Presentation Speech by Professor Ragnar Bentzel of the Royal Academy of Sciences
Translation from the Swedish text
Your Royal Highnesses, Ladies and Gentlemen,
In a couple of years, we shall be able to celebrate the centenary of a remarkable event in the history of economic science. In 1874, the French economist Leon Walras made an extremely important contribution to economic thought by constructing a theory to explain the basic features in the economic mechanism which determine what quantities of different commodities will be produced in a country, what prices will prevail and how the incomes will be distributed between different groups in the community. This theory was presented in the form of a large system of equations, which was intended to illustrate the extensive network of relationships linking together different parts of the economy and creating a mutual interdependence between all the different prices, quantities of commodities and incomes. This theory laid the foundations of one of the most important structure in economic science-the general equilibrium theory. Its purpose is precisely to elucidate the mutual relations between different phenomena in an economy, in order thereby to create a basis for conclusions concerning prices, production structure, income distribution etc.
Walras’ theory was later developed by many economists, including the Swede Gustav Cassel. However, up to the 1930s, the equations of the system were formulated in such general terms that the analytical possibilities were strongly limited. The analysis was focused on formal conditions of consistency.
When in 1939 John Hicks published his book Value and Capital, he breathed fresh life into general equilibrium theory. He constructed a complete equilibrium model, which was systematically built up, to a much greater extent than previous efforts in this field, on assumptions about the behaviour of consumers and producers. This gave greater concreteness to the equations included in the system and made it possible to study the effects produced within the system by impulses coming from outside it. For example, the model could show how changes in phenomena such as the harvest yield, the consumers’ taste and the price expectations of business enterprises had consequences which spread throughout the whole economic system and affected prices, production, employment, interest rates etc. However, Hicks could not have got as far as this if he had not, on several points, himself created the necessary foundations for his model construction, amongst other things, by developing earlier theories of consumption and production and by constructing a theory of capital on the basis of assumptions about profit maximization.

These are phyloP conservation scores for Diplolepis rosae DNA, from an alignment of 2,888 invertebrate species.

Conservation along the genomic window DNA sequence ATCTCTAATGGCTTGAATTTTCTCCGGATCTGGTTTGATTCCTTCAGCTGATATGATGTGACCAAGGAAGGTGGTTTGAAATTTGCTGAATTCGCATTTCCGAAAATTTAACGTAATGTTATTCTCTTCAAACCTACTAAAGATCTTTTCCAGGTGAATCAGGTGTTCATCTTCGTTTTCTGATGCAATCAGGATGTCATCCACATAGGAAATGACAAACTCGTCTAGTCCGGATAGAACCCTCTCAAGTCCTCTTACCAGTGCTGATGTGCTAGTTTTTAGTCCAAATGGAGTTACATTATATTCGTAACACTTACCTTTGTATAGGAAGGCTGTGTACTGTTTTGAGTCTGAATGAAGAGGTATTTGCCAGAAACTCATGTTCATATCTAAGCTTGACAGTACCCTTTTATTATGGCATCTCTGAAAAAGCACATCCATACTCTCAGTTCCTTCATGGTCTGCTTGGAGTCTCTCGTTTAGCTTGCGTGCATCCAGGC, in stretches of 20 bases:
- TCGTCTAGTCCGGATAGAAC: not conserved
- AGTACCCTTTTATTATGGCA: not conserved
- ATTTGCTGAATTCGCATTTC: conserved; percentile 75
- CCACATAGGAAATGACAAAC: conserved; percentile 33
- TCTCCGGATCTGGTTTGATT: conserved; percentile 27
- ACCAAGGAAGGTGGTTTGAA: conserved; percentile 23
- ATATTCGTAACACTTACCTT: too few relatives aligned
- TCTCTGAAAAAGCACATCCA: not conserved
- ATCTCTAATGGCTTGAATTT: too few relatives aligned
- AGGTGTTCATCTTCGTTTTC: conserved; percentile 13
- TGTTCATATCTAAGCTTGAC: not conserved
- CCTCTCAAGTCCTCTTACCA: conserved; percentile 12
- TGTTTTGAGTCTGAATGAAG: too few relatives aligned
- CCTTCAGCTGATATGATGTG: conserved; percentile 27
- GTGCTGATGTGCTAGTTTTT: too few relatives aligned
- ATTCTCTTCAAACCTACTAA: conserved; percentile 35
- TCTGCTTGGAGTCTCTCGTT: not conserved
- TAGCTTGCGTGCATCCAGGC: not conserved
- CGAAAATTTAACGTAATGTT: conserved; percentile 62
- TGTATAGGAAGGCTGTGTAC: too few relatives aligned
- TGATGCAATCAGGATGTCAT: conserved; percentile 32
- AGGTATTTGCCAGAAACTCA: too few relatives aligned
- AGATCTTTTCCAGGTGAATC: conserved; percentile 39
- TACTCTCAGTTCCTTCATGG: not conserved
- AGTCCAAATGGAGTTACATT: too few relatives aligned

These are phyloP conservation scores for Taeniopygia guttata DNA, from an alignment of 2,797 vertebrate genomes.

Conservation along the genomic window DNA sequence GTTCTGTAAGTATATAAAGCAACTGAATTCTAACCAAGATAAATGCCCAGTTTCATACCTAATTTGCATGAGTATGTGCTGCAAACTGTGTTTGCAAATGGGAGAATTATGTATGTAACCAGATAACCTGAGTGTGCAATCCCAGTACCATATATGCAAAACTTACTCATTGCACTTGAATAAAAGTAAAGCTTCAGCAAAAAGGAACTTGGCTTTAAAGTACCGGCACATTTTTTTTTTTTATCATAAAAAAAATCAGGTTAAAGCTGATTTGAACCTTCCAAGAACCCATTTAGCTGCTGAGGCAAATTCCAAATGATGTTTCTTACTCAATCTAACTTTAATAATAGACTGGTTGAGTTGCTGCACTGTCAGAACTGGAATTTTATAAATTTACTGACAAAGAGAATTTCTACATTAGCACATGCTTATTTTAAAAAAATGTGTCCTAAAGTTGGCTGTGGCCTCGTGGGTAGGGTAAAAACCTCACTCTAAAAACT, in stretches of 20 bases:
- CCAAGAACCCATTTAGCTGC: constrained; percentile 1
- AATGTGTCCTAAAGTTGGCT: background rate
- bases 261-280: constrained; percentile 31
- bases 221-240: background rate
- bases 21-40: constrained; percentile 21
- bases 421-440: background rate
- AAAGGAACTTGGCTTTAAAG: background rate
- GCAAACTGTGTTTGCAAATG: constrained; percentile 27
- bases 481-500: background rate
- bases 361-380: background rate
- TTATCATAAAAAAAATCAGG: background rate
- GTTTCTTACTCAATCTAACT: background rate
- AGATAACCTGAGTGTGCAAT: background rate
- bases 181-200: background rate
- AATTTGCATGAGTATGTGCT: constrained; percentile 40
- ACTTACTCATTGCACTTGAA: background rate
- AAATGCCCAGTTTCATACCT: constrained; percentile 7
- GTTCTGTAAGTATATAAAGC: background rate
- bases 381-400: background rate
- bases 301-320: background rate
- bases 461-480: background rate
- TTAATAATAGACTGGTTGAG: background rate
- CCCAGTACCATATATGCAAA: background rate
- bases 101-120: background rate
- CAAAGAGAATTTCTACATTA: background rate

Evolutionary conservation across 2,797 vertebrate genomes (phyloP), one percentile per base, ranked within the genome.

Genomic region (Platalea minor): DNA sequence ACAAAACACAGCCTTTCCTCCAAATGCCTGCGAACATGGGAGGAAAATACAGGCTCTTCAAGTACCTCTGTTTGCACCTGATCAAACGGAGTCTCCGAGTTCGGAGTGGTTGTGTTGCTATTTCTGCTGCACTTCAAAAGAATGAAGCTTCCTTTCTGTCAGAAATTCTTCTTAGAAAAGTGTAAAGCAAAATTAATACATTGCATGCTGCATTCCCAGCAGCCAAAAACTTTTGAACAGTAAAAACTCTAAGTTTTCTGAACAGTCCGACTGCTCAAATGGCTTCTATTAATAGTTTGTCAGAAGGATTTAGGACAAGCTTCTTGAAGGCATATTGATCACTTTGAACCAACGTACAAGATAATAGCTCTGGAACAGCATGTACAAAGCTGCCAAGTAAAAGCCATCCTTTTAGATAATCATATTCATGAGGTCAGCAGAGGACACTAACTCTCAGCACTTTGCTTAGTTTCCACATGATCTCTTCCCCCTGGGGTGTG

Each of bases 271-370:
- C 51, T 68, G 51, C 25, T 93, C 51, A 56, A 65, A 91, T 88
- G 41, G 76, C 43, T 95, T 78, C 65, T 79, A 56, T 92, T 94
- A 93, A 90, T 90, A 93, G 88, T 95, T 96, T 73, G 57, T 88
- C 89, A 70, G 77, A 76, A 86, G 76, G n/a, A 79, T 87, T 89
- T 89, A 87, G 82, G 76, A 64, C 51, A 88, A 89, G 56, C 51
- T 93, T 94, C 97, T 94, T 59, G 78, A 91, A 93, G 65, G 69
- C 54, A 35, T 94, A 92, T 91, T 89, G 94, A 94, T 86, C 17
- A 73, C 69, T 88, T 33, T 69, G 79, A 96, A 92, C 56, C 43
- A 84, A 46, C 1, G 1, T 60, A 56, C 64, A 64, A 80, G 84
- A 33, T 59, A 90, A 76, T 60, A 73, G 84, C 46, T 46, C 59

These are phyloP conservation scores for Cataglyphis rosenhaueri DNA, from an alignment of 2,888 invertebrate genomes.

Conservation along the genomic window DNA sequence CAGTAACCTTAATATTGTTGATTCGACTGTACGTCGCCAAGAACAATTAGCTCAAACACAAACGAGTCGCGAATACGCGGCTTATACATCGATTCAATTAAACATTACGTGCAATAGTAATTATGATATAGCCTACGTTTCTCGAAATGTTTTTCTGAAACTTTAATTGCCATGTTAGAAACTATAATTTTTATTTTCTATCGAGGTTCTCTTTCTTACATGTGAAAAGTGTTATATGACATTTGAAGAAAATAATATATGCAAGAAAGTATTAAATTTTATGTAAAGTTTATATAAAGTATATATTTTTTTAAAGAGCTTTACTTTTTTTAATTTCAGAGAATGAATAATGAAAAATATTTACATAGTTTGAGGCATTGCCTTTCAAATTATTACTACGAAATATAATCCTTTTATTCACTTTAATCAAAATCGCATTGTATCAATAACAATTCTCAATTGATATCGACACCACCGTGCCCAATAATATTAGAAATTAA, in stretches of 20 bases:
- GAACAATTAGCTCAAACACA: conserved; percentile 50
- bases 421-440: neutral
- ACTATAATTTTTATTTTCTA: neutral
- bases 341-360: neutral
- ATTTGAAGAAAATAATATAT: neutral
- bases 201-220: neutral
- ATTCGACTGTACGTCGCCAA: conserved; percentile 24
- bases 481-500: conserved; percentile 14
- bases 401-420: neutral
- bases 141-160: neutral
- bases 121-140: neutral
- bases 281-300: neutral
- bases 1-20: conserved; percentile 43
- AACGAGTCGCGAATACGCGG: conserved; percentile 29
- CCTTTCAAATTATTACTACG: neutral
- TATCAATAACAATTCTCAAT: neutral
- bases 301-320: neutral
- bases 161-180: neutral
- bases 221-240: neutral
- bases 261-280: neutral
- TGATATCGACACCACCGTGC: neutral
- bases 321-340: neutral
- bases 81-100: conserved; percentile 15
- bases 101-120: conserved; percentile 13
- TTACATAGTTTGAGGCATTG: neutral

Hicks used traditional differential analysis as a mathematical tool. When later more modern mathematical methods began to be introduced into economics, Arrow used them to study the properties of general equilibrium systems. He thereby formed the basis for a radical re-formulation of previous theory. Together with Gerhard Debreu, he produced in 1954 a very abstract model, based on mathematical set theory, which opened up fresh possibilities of making interesting analyses. For example, he and Debreu were the first to be able to demonstrate, in a mathematically stringent manner, the conditions which must be fulfilled if a neoclassical general equilibrium system is to have a unique and economically meaningful solution. By introducing a new technique for dealing with the theory of decision-making under conditions of uncertainty and risk, and by incorporating this theory in the general equilibrium theory, Arrow has also achieved results of great theoretical and practical interest.
While economic theory in general may be defined as the theory of how an economic condition or an economic development is determined within an institutional framework, the welfare theory deals with how to judge whether one condition can be said to be better in some way than another and whether it is possible, by altering the institutional framework, to achieve a better condition than the present one. Among Hicks’ contributions in this field, attention may be called in particular to this elucidation of the index problems and his re-statement of the concept of consumer surplus. This concept may be defined as the difference between the highest price that a person would be willing to pay for a commodity, if he were pressed, and the price that he would need to pay for this commodity on the market. Hicks’ definition of this concept has come to be of great importance, above all, in the evaluation of the social rate of return on public investments.
In his doctoral thesis, which was published in 1951, Arrow put the following question. Let us assume that in a society one has a number of alternative conditions to choose between and that each individual in the society can rank all these alternatives in order of desirability. Is it, in this case, possible to find ethically acceptable, democratic rules, for making a collective (or social) ranking of the different alternatives in order of desirability? Arrow showed that that question must be answered in the negative. It is in principle impossible to find such rules. This conclusion; which is a rather discouraging one, as regards the dream of a perfect democracy, conflicted with the previously established welfare theory, which had long employed the concept of a social-welfare function. However, this concept is nothing but an expression of a social ranking in order of desirability such as Arrow had shown that it was in principle impossible to make.
Drs. Arrow and Hicks,
I ask you to receive your prizes from the hands of His Royal Highness the Crown Prince.
Their work and discoveries range from how cells adapt to changes in levels of oxygen to our ability to fight global poverty.
See them all presented here.